Sometimes, the business owners themselves (and their team) will be the users - in the case of internal business tools. In which case, we expand on our conversation about how they’d use their app in their day-to-day work. This will help us figure out key user flows, as they’ll point out what kind of goals they want to achieve through their app. In some cases, these teams are already using tools to conduct their business (like Excel spreadsheets, for instance), so we’d ask for access to some examples so we can see how we can improve their current workflow.


When it comes to users who don’t belong to the client’s team, in other words, customers, the process is a bit more complex: the clients, knowing their industry, should help point us to where we can find potential customers to interview. If not, we look through industry-specific forums or subreddits.


Once we’ve gathered a few potential users, we interview them to try to figure out how they would use the client’s app. We know they’re trying to fulfill specific goals that the client’s app is targeted towards, so what we need to find out is specifically how they would use the app to fulfill said goals. Here are a few questions we ask:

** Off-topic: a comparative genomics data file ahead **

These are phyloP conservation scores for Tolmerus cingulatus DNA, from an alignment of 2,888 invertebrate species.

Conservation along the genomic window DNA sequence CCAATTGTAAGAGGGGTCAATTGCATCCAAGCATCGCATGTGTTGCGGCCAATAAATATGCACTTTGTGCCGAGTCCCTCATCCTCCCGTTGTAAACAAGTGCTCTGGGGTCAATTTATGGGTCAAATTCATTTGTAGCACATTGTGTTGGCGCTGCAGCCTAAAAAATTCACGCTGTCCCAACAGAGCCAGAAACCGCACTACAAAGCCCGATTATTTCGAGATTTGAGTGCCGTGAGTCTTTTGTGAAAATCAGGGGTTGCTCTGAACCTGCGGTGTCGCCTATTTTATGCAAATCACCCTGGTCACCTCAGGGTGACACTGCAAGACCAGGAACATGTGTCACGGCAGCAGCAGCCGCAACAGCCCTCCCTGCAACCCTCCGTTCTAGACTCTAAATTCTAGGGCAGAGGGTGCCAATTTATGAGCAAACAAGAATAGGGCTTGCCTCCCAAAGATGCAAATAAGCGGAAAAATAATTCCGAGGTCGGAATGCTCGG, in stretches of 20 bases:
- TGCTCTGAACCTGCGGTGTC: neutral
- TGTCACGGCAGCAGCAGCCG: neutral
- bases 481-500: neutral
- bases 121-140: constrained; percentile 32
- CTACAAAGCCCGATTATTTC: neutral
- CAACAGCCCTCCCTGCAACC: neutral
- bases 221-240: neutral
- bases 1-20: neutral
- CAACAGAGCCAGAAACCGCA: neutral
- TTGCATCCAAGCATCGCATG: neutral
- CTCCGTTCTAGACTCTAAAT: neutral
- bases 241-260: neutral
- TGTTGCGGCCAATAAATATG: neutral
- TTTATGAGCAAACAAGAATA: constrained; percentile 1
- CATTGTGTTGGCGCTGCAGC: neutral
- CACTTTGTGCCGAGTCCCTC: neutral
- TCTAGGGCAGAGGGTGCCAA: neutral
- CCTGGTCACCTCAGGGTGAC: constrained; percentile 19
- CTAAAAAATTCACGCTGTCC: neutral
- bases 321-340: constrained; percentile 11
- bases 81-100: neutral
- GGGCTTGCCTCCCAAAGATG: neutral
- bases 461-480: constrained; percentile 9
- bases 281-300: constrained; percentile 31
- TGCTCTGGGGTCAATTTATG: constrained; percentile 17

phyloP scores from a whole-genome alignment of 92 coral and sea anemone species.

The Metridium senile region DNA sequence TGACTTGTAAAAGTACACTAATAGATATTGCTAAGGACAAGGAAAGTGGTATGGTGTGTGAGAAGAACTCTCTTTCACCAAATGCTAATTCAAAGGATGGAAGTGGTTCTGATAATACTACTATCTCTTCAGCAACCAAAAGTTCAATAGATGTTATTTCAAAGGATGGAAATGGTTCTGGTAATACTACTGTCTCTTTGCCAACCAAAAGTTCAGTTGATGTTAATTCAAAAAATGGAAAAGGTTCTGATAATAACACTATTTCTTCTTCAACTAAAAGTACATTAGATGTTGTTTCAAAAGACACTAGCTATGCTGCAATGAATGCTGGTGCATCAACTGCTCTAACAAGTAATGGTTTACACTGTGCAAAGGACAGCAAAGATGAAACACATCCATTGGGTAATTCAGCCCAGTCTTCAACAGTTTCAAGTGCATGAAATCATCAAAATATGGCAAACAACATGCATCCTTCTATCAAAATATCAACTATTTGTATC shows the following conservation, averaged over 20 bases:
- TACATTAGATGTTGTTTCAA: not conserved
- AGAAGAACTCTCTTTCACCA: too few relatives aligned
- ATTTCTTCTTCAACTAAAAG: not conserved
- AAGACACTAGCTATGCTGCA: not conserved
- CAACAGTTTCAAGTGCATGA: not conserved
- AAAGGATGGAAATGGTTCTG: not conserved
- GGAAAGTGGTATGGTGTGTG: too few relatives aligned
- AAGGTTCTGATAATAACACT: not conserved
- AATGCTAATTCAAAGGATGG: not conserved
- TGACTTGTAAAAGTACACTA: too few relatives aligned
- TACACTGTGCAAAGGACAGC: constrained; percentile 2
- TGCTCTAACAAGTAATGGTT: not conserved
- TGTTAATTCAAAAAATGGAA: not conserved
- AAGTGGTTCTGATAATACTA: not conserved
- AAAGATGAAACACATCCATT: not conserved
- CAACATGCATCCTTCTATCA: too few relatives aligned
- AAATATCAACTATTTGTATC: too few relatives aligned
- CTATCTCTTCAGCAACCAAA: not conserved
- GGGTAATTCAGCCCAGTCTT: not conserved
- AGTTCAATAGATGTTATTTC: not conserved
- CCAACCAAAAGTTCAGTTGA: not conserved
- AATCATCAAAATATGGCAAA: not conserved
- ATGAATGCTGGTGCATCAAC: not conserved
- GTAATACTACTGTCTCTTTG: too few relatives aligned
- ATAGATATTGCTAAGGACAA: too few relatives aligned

1. What kind of goals do you want to achieve through this app and why? - Before we find out how they want to fulfill their goals, it’s important to understand what they are in the first place. Knowing the Why can give a lot of useful insights. Let’s say you’re creating a dieting app and you’re interviewing people who want to track their diets. Ask them why they want to do that - maybe they’re trying to eat healthier. Knowing this makes us think that adding recipe recommendations or a section for advice from other users can be useful user flows.
  2. How do you fulfill these goals at the moment? Maybe they’re using an existing app but it doesn’t provide everything they need. Maybe they’re using an analog system. Continuing on with the diet app example, maybe the potential users are currently tracking their meals in their built-in Notes app. Or they see recipes on the internet and they save screenshots of them, but they forget about them as they’re not in the same place as their tracked meals. When you ask potential users how they currently fulfill these goals, you discover issues they’re facing. And thus, you can add useful flows to the client’s app.